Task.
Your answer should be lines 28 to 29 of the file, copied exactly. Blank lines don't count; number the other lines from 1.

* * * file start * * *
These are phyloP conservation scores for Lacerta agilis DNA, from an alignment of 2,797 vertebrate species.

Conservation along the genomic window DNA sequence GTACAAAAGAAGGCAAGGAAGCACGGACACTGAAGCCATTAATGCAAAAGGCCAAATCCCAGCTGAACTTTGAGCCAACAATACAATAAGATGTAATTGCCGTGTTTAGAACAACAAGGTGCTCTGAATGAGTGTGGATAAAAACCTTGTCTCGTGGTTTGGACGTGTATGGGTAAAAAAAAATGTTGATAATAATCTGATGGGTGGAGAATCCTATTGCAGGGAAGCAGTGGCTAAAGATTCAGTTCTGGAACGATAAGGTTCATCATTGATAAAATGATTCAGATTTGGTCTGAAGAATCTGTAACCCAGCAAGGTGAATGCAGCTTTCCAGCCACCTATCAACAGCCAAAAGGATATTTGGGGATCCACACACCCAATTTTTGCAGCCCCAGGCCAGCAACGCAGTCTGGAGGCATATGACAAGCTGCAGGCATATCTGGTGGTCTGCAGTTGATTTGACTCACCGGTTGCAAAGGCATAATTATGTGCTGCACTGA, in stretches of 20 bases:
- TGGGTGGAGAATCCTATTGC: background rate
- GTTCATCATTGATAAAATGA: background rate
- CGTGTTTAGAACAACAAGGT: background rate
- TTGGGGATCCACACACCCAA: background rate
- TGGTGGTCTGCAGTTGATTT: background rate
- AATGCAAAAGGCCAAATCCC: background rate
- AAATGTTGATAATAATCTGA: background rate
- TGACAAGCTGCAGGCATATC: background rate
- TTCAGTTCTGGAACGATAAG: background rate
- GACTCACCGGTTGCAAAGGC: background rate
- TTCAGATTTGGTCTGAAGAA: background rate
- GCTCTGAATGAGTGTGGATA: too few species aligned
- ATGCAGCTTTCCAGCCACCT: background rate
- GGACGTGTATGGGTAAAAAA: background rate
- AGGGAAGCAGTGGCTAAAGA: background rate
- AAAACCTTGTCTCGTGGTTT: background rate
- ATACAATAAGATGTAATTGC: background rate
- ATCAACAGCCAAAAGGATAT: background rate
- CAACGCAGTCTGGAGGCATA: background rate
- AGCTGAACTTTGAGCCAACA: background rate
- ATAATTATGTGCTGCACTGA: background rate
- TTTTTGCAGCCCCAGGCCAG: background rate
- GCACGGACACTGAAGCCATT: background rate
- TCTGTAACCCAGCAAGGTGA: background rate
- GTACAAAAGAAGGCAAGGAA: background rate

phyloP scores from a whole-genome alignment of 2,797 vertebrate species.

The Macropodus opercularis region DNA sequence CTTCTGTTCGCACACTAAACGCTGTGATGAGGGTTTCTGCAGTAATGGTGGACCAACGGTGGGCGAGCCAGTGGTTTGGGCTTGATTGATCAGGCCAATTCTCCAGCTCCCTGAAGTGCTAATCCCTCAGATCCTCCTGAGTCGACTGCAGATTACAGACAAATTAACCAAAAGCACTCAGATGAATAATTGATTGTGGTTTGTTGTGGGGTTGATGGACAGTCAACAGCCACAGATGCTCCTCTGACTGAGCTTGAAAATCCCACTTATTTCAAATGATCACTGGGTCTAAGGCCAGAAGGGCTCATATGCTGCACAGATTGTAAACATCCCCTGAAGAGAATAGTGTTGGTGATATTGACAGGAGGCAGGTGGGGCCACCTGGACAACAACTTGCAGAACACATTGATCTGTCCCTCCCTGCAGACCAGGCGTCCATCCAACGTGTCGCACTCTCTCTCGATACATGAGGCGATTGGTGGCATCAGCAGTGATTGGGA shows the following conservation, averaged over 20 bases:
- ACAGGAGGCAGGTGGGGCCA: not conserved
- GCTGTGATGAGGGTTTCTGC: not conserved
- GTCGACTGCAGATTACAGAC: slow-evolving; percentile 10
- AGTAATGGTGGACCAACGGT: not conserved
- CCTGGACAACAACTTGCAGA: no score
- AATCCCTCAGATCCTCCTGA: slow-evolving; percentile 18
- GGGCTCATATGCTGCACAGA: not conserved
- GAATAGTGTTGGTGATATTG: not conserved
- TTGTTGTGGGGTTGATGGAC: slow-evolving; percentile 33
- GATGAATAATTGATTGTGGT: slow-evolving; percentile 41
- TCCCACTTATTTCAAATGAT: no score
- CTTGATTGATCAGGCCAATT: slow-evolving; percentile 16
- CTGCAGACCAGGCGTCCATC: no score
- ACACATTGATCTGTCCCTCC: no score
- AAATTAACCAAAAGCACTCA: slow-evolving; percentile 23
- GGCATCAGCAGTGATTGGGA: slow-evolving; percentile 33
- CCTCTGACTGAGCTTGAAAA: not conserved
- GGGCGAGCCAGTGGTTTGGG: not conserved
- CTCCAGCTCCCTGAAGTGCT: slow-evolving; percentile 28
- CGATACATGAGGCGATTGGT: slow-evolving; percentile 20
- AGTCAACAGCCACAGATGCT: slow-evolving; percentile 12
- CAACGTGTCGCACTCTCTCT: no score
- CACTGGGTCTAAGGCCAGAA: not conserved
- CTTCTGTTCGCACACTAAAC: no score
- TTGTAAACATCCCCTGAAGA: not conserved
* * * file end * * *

phyloP scores from a whole-genome alignment of 2,797 vertebrate species.

The Macropodus opercularis region DNA sequence CTTCTGTTCGCACACTAAACGCTGTGATGAGGGTTTCTGCAGTAATGGTGGACCAACGGTGGGCGAGCCAGTGGTTTGGGCTTGATTGATCAGGCCAATTCTCCAGCTCCCTGAAGTGCTAATCCCTCAGATCCTCCTGAGTCGACTGCAGATTACAGACAAATTAACCAAAAGCACTCAGATGAATAATTGATTGTGGTTTGTTGTGGGGTTGATGGACAGTCAACAGCCACAGATGCTCCTCTGACTGAGCTTGAAAATCCCACTTATTTCAAATGATCACTGGGTCTAAGGCCAGAAGGGCTCATATGCTGCACAGATTGTAAACATCCCCTGAAGAGAATAGTGTTGGTGATATTGACAGGAGGCAGGTGGGGCCACCTGGACAACAACTTGCAGAACACATTGATCTGTCCCTCCCTGCAGACCAGGCGTCCATCCAACGTGTCGCACTCTCTCTCGATACATGAGGCGATTGGTGGCATCAGCAGTGATTGGGA shows the following conservation, averaged over 20 bases: